Senecavirus A 3C Protease Mediates Host Cell Apoptosis Late in Infection

Frontiers in Immunology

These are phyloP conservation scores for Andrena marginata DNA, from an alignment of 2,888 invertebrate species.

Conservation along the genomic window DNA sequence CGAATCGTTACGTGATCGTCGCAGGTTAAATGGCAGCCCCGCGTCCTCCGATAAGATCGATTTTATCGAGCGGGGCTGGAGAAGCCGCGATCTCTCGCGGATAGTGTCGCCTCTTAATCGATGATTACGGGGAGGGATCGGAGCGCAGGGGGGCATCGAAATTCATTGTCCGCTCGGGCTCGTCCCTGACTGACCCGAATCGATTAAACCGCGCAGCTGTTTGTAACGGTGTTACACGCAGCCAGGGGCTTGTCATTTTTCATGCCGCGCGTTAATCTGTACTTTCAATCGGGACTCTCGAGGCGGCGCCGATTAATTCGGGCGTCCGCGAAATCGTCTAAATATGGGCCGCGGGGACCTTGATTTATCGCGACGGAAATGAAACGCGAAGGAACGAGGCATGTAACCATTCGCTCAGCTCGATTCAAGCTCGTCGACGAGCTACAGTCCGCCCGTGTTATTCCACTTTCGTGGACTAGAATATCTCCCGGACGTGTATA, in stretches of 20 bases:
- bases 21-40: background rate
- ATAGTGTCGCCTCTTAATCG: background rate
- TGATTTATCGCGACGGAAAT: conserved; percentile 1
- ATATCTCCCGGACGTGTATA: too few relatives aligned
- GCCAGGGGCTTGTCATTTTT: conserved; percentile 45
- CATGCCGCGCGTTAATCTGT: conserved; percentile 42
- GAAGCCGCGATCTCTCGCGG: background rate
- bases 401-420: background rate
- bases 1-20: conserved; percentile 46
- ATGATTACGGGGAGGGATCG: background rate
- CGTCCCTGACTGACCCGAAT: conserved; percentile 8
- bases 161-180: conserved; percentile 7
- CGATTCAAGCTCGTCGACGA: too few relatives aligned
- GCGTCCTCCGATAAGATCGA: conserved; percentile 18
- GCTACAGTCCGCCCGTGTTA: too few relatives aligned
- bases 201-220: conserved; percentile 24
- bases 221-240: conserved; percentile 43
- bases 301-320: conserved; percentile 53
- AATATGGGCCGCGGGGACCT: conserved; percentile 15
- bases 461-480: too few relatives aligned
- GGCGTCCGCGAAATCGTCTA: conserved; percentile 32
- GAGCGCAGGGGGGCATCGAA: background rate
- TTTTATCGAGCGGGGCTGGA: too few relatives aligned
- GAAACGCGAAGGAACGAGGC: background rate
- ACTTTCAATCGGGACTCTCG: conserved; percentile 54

Senecavirus A (SVA), an oncolytic picornavirus used for cancer treatment in humans, has recently emerged as a vesicular disease (VD)-causing agent in swine worldwide. Notably, SVA-induced VD is indistinguishable from foot-and-mouth disease (FMD) and other high-consequence VDs of pigs. Here we investigated the role of apoptosis on infection and replication of SVA. Given the critical role of the nuclear factor-kappa B (NF-κB) signaling pathway on modulation of cell death, we first assessed activation of NF-κB during SVA infection. Results here show that while early during infection SVA induces activation of NF-κB, as evidenced by nuclear translocation of NF-κB-p65 and NF-κB-mediated transcription, late in infection a cleaved product corresponding to the C-terminus of NF-κB-p65 is detected in infected cells, resulting in lower NF-κB transcriptional activity. Additionally, we assessed the potential role of SVA 3C protease (3Cpro) in SVA-induced host-cell apoptosis and cleavage of NF-κB-p65. Transient expression of SVA 3Cpro was associated with cleavage of NF-κB-p65 and Poly (ADP-ribose) polymerase (PARP), suggesting its involvement in virus-induced apoptosis. Most importantly, we showed that while cleavage of NF-κB-p65 is secondary to caspase activation, the proteolytic activity of SVA 3Cpro is essential for induction of apoptosis. Experiments using the pan-caspase inhibitor Z-VAD-FMK confirmed the relevance of late apoptosis for SVA infection, indicating that SVA induces apoptosis, presumably, as a mechanism to facilitate virus release and/or spread from infected cells. Together, these results suggest an important role of apoptosis for SVA infection biology.